The History of Bubble Dumb: People just chew it up and spit it out

It’s like October’s calm before the terrifying storm.

Before oozing zombies taunt children, before dripping vampires or giant walking hot dogs comb the vacant city streets on the 31st, consumers are dazzled at every glistening store corner.

It’s the only time the Pillsbury Doughboy will wear a blue Zorro mask or the Count Chocula family will congregate at the convenient end of the cereal aisle. It’s the only time the souls of Spooky Nerds and Howlin’ Laffy Taffy will come to life. It’s the only time the Jum-Blo Gum Ball logo will hire a bloodshot eyeball to fill in for the O.

That would be morbid to sell in January.

While the Oreos boast of their bursting orange innards, the snooty A-list candies bite their Hershey thumbs at the outcast fish with their Swedish accent and unfestive pound bags of Dubble Bubble. “Two for $4,” the cling tag reads. “Get ‘em out of our sight.”

In a world where Cadbury Adams and Wrigley dominates the chewy realm of gum base, corn syrup and sugar, Dubble Bubble still holds its head high when it slithers through the conveyor belts of Tootsie Roll Industry’s Concord Confections.

Still in a stretched rope form, the pink strands lie on belts of powdered sugar to avoid sticking, and wait to be cut and clothed into the twisted yellow suit with blue frills.

Although it was an accident, little DB was born in 1928 at Frank Fleer’s Chewing Gum Company and marked the start of America’s modern bubble gum buffet.

Blue bubble gum cigars are perfect for when It’s A Boy. Hubba Bubba Bubbletape is great for those who eat gum in 12-inch increments only. Bubble gum band aids mend imaginary boo-boos while bubblegum-flavored antibiotics cure imaginable infections. Three Olives Bubble Gum Vodka can make one sticky martini –garnished with a toothpick and a glop of Dubble Bubble sounds pretty sweet. A bottle of Jones Blue Bubblegum is pure cane sugar soda, for those who aren’t old enough for the vodka. For smokers on the lookout for an alternative brand to Marlboro or Camel, bubble gum cigarettes come wrapped in white with a brown filter tip. Blowing the powdered sugar smoke is probably better than a nicotine fix, and the cigarette packs even have sophisticated cowboy emblems on the front.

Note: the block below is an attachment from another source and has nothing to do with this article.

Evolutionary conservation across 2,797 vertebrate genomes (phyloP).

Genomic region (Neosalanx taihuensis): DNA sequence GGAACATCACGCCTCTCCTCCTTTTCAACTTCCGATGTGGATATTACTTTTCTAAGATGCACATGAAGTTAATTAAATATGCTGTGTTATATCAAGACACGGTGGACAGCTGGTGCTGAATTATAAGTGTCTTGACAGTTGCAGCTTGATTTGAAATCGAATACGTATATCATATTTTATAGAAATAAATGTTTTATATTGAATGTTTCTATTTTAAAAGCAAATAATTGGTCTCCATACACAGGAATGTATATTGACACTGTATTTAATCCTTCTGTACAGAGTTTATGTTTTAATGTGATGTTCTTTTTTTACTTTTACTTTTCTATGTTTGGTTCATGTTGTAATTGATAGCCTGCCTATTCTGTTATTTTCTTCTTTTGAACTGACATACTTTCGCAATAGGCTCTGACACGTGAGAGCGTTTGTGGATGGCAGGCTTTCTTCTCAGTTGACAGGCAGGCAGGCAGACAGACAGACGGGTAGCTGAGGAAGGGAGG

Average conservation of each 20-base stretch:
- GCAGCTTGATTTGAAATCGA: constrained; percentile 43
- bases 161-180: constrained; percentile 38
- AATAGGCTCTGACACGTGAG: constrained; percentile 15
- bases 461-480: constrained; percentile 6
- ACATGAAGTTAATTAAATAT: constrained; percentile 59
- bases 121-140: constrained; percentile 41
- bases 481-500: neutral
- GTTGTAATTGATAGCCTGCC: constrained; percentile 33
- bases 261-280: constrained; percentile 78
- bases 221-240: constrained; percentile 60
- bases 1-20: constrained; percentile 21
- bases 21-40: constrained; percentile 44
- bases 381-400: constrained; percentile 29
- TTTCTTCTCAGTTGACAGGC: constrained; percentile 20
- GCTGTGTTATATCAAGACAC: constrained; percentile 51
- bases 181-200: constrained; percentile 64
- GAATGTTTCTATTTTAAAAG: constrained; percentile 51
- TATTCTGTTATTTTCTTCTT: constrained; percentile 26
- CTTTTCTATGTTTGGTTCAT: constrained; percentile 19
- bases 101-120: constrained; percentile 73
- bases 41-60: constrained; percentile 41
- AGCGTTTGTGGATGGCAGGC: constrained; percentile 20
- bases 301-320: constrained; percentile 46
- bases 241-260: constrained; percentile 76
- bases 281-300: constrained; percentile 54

Tobacco dippers aren’t left out, either. The first aluminum foil pouch of Big League Chew weaseled its way into the bubble gum industry in 1980, thanks to the Portland Mavericks’ lefthander Rob Nelson and teammate Jim Bouton. Nelson first concocted the gum in a frying pan and shredded it to get the Skoal look. Now, sports lovers all over America can shove mounds of Outta’ Here Original or Ground Ball Grape in their mouths for the ultimate bubble-blowing opportunity during a big game.

That’s exactly what Walt Diemer, a creative accountant at Fleer’s Chewing gum Company, set out to do –make a new formula for gum that gifted chewers with a fun, bubble-blowing ability. The failure of Fleer’s original Blibber-Blubber gum made Diemer’s son, Dubble Bubble, an immediate success until WWII put a stop to production. While the main ingredients for dwindling amounts of Dubble Bubble were diverted to war efforts, the rest of DB’s brothers and sisters were rationed among hooked consumers.